Forget delays, lines and ticket costs — for many people, flying isn’t just an aggravation, it’s an outright phobia.
Thanks to research conducted by an engineering professor and College of Engineering students at Rowan University (Glassboro, N.J.), those airplane passengers may be a little less fearful in the future.
The Rowan team has been focusing on ice clouds and crystals, which can contribute to plane crashes. Some crashes occur because ice crystals collect on a plane’s wings as it passes through a cloud, causing the shape of the wing to change, reducing the lift force needed for flying.
Though these clouds pose a serious threat to airplanes, there is no way to determine which clouds are hazardous to fly through. Enter Rowan engineers.
The team has re-created ice clouds in an ice cloud chamber on a small scale, successfully forming ice crystals with the same characteristics of those in nature. Using these lab-created crystals, they can project a laser beam through the chamber, measuring its change in polarization, which is dependent on the size, shape and distribution of ice crystals in the cloud. The polarization state of light is invisible to the naked eye, but measurable using sensitive lenses and photodetectors. Eventually, this process could enable a pilot to use low-power lasers to detect the crystals in time to allow the plane to avoid the crystal-bearing clouds.
“No one has previously done what we are doing in terms of this lab scale and the ability to vary as many elements,” said Todd Nilsen, a 20-year-old (spring semester 2008) junior from Brick studying mechanical engineering and a member of the team that worked on the project.
Other members of the team during the past year were:• Metin Ahiskali, an electrical and computer engineering senior from Randolph
During the course of two semesters, the team constructed an insulated Plexiglas unit—the ice cloud chamber—to house the ice crystals they would create using liquid nitrogen and water, chilling the chamber to a literally freezing -40 degrees Celsius. The entire system is computer-controlled. A microscope attached to the unit allowed the team to magnify the 40-micron crystals, which are roughly as wide as a human hair, and then take pictures.
After producing the ice cloud in the chamber, a laser beam is directed into the unit. The light that bounces back from the ice crystals, called backscattered light, passes into a detector. The data that are collected from this process can be used to determine which clouds contain ice crystals detrimental to airplane flight.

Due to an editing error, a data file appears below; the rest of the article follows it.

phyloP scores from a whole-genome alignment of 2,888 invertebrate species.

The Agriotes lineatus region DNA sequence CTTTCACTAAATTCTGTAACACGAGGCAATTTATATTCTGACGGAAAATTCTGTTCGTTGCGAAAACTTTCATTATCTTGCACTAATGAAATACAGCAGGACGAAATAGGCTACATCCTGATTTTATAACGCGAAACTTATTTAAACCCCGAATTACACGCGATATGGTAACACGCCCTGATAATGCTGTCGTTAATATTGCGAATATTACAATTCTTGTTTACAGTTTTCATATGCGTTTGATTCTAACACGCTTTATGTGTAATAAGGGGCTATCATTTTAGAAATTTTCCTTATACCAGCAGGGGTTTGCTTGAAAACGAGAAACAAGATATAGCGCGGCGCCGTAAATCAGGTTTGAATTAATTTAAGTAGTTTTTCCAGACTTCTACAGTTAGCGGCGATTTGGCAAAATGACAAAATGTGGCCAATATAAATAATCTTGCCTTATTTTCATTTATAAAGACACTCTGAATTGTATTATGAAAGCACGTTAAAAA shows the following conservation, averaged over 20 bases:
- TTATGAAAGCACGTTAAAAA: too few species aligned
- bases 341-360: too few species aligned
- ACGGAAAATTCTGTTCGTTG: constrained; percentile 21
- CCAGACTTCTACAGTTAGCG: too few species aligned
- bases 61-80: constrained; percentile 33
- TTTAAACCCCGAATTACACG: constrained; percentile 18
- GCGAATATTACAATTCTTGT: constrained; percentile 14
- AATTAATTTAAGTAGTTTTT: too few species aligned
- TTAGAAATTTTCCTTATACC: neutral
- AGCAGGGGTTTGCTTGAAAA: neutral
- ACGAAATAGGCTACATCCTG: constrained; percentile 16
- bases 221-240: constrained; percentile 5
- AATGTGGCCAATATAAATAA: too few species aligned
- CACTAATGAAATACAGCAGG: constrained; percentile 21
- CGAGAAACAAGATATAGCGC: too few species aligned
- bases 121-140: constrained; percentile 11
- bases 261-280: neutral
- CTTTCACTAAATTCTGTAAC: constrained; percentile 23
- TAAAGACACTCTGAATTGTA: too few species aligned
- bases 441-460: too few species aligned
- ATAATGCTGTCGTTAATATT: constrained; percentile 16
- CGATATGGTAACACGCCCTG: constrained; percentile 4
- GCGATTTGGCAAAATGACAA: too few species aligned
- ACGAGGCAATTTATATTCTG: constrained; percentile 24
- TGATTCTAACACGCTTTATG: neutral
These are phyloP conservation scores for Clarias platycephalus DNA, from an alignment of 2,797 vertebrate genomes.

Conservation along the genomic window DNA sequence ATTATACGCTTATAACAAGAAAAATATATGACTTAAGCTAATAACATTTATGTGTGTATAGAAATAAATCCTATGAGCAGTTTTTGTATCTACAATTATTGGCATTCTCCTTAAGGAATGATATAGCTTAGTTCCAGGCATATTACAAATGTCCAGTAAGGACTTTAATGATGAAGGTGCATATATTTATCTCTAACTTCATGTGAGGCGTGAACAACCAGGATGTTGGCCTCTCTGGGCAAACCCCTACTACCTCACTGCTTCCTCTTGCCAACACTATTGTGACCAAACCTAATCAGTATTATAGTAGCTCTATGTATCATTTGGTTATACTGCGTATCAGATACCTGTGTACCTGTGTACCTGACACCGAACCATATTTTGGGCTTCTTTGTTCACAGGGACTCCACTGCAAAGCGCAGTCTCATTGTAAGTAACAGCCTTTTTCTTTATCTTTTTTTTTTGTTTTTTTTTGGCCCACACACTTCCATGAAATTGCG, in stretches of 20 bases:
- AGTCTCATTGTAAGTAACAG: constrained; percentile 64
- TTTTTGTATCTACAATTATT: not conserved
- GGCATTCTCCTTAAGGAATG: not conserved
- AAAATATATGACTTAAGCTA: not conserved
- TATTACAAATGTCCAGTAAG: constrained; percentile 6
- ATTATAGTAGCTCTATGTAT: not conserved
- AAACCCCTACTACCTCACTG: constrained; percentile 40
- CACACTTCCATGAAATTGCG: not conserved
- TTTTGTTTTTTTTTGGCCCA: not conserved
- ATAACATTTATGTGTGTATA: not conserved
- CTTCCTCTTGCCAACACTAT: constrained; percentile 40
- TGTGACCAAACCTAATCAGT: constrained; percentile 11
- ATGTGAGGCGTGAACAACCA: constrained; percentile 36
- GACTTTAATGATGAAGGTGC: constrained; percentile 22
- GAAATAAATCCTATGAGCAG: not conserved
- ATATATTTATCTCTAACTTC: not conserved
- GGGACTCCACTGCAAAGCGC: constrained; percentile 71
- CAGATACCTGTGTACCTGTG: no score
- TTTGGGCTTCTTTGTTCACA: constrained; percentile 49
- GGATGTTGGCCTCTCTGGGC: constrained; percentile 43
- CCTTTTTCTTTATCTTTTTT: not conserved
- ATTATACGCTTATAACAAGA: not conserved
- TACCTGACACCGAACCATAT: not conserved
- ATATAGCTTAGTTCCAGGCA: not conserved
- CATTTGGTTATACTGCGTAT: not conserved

Thus far, the team has successfully re-created the ice crystals that have characteristics that are needed for further research. This is a significant step toward providing a method to detect the specific crystals in the path of aircrafts. The ability to re-create ice crystals that have the same characteristics as those found in nature, on such a small scale, enables further research by other companies with little financial burden.
The team’s research was sponsored by a $5,000 grant from R.L. Associates, Inc., a research and development company specializing in optical technology located in Chester, Pa.
Patricia Quigley | newswise
Scientists channel graphene to understand filtration and ion transport into cells
11.12.2017 | National Institute of Standards and Technology (NIST)
Successful Mechanical Testing of Nanowires
07.12.2017 | Helmholtz-Zentrum Geesthacht - Zentrum für Material- und Küstenforschung
MPQ scientists achieve long storage times for photonic quantum bits which break the lower bound for direct teleportation in a global quantum network.
Concerning the development of quantum memories for the realization of global quantum networks, scientists of the Quantum Dynamics Division led by Professor...
Researchers have developed a water cloaking concept based on electromagnetic forces that could eliminate an object's wake, greatly reducing its drag while...
Tiny pores at a cell's entryway act as miniature bouncers, letting in some electrically charged atoms--ions--but blocking others. Operating as exquisitely sensitive filters, these "ion channels" play a critical role in biological functions such as muscle contraction and the firing of brain cells.
To rapidly transport the right ions through the cell membrane, the tiny channels rely on a complex interplay between the ions and surrounding molecules,...
The miniaturization of the current technology of storage media is hindered by fundamental limits of quantum mechanics. A new approach consists in using so-called spin-crossover molecules as the smallest possible storage unit. Similar to normal hard drives, these special molecules can save information via their magnetic state. A research team from Kiel University has now managed to successfully place a new class of spin-crossover molecules onto a surface and to improve the molecule’s storage capacity. The storage density of conventional hard drives could therefore theoretically be increased by more than one hundred fold. The study has been published in the scientific journal Nano Letters.
Over the past few years, the building blocks of storage media have gotten ever smaller. But further miniaturization of the current technology is hindered by...
With innovative experiments, researchers at the Helmholtz-Zentrums Geesthacht and the Technical University Hamburg unravel why tiny metallic structures are extremely strong
Light-weight and simultaneously strong – porous metallic nanomaterials promise interesting applications as, for instance, for future aeroplanes with enhanced...
11.12.2017 | Event News
08.12.2017 | Event News
07.12.2017 | Event News
12.12.2017 | Physics and Astronomy
12.12.2017 | Earth Sciences
12.12.2017 | Power and Electrical Engineering